by Julie Schlossinger, Lower School Director
As a school administrator, it’s easy to spend entire school days sequestered in front of a computer or in meetings. However, best practice dictates that I should get out of the office each and every day for “walkthroughs,” and this is a practice that I very much enjoy.
Walkthroughs are short, focused, informal observations of teaching and learning that typically range between two to ten minutes in length. Now you may be wondering… how can five minutes be enough to get a sense of teaching and learning in a classroom? I can tell you from personal experience that five minutes is actually a lot of time observing in a classroom, especially when you consider the aggregate amount of time clocked over the course of a week or a month.
According to Nancy Protheroe, director of special research projects at Educational Research Service, walkthroughs are fundamental to capturing “a schoolwide picture made up of many small snapshots- providing a school, not an individual teacher, feedback about what it’s doing or not doing.”
I’ve found so many benefits from these types of observations. Among them: more familiarity with curriculum and instructional practices; the ability to connect with and gauge both classroom and school climate; and the opportunity for students to see that I value instruction and learning.
Last week I went on a walkthrough that took me to four classrooms. I started in a kindergarten classroom where I found the teacher kneeling, surrounded by their students who were super-focused on the new language arts activities being introduced by their teacher. I heard “oohs” and “aahs” and saw kids eagerly inching forward, excited to dig into a large bin full of beans and other objects that would help the students develop phonemic awareness of the letters “E” and “F.” I even heard one student say, “When can we start?”
Next was third grade reading. Again, the teacher was on the floor with several students. Others were scattered throughout the room in various locations—some on the floor, some in cubbies, and some cross legged in child-sized furniture. Several were reading silently while others were reading to a partner in a low, whisper voice. When my attention went back to the teacher on the floor, I observed her flipping through phonics cards. The pace was furious, and the work elicited smiles from both the teacher and her students alike. It was obvious these students had been working on this skill and had built up the confidence to quickly shout out the answers with spirit and accuracy. On my way out, I was struck at how focused all the other readers were on their books, not at all distracted by the small group shouting out phrases like, “igh. Night. End of word.”
Second grade math was my next stop. Again, I found the teacher on the floor helping a student sort through a pile of math cards. I noticed pairs of students spread out around the classroom—some on the floor, some at tables playing Coin War. Each student had a deck of cards with several different coins on each card. Each played a card and then added up the value on their card. Whoever had the greater amount won the pile of cards. I heard counting by ones, fives, tens, and quarters. I heard hearty celebrations and graceful concessions to the luck of the draw. And again, I saw highly engaged, excited students, almost oblivious to the fact that they were actually learning a math skill. Finally, I made my way over to the teacher who was now sitting at a table with three other students. They were cutting out paper coins and the teacher was explaining how they were soon going to glue the paper coins into the right spot in their Math Thinking Journals. This particular group of students needed more direct instruction and practice with learning the coin values prior to being able to play Coin War, and this review activity would be a great resource for their future practice and learning. This is a perfect example of differentiation, and direct evidence of our PLCs at work.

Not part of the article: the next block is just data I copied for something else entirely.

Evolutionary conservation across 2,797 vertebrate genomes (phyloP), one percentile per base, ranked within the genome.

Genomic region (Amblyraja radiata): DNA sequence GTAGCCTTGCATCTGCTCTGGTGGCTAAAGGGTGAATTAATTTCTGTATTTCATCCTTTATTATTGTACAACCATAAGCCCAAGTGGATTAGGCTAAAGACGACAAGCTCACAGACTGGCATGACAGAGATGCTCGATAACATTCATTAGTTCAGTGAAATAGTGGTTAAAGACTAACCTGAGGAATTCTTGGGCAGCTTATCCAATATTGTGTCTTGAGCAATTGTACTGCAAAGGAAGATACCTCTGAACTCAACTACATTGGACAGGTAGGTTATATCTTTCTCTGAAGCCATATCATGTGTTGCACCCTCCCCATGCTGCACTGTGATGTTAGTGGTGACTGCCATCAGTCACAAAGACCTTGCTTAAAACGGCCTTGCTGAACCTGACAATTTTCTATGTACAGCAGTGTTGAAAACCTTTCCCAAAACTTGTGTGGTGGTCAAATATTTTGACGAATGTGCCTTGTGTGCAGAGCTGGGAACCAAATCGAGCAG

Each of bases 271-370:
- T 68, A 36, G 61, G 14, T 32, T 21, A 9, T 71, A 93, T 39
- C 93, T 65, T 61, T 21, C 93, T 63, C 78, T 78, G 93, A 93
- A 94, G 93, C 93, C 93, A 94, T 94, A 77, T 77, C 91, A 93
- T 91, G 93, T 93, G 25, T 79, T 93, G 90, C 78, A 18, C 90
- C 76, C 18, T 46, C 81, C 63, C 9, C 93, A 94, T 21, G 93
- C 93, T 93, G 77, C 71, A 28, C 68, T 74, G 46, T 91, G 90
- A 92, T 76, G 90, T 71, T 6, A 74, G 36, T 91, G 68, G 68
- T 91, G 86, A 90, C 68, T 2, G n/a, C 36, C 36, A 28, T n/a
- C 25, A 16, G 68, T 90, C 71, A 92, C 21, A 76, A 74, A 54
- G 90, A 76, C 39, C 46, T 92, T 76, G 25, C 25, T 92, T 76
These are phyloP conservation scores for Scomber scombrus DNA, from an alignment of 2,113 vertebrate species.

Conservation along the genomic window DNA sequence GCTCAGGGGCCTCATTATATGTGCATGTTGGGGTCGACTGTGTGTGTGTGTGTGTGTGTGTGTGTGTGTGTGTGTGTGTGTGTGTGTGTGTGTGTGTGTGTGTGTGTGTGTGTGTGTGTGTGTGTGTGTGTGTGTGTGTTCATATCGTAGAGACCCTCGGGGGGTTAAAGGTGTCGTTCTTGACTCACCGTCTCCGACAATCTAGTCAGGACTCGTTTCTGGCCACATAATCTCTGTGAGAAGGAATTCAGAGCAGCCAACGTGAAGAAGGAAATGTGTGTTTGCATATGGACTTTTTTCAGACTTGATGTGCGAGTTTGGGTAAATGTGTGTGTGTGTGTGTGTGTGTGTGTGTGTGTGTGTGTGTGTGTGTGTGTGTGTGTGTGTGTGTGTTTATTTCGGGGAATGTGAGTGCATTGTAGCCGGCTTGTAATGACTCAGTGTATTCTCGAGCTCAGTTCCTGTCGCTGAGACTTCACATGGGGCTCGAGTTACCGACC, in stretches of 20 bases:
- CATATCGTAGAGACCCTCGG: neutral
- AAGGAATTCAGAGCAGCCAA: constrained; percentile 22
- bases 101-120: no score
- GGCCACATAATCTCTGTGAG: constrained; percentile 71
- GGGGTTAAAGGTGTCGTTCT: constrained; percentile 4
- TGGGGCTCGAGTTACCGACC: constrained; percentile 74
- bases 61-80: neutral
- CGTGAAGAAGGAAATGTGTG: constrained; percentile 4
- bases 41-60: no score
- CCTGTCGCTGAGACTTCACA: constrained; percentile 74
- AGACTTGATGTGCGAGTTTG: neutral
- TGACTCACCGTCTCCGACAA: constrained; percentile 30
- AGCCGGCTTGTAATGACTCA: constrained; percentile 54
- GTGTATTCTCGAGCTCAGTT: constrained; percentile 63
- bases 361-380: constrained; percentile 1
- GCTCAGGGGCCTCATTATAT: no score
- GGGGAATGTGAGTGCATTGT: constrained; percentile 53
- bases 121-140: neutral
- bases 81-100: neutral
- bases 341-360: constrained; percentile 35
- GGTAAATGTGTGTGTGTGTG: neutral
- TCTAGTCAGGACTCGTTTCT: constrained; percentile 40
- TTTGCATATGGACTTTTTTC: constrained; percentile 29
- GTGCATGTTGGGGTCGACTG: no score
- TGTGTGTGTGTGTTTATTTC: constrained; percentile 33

Fourth grade science was my final stop on the day’s walkthrough. At this point, you might not be surprised to learn that yet again the teacher was on the floor, on the level of the students, really in the learning with them. The group was looking at photographs of various plants and the teacher was explaining that these plants adapt to help them survive grazing by animals and an adverse climate. I also observed students working in small groups at tables. They all had Chromebooks open to online texts and there were piles of same photo cards I saw earlier. The groups were tasked with categorizing the plants on the cards. “It’s a carnivore,” I heard one student say about a pink flower that resembled a Calla Lily. Another student quickly and firmly responded with, “Flowers aren’t carnivores!” and the debate was on. A third chimed in, “No, it is a carnivore. Look back here,” as the student tilted their Chromebook toward the naysayer. “Oh, cool!” the naysayer responded as the tide of her resolve quickly changed direction.
I use these walkthroughs to ensure consistency between what we promise and what we actually deliver to students and their parents. On this particular walkthrough, I was able to confirm that VMS lower school teachers are:
- Planning and executing engaging learning opportunities for their students;
- relating to students on their level (literally) and are engaged in learning “shoulder-to-shoulder” with their students;
- creating opportunities for students to work individually, in pairs, and in small groups;
- motivating students to take risks and in turn, experience success;
- providing extension or re-teaching of concepts for all students (differentiation); and, ultimately, making learning fun.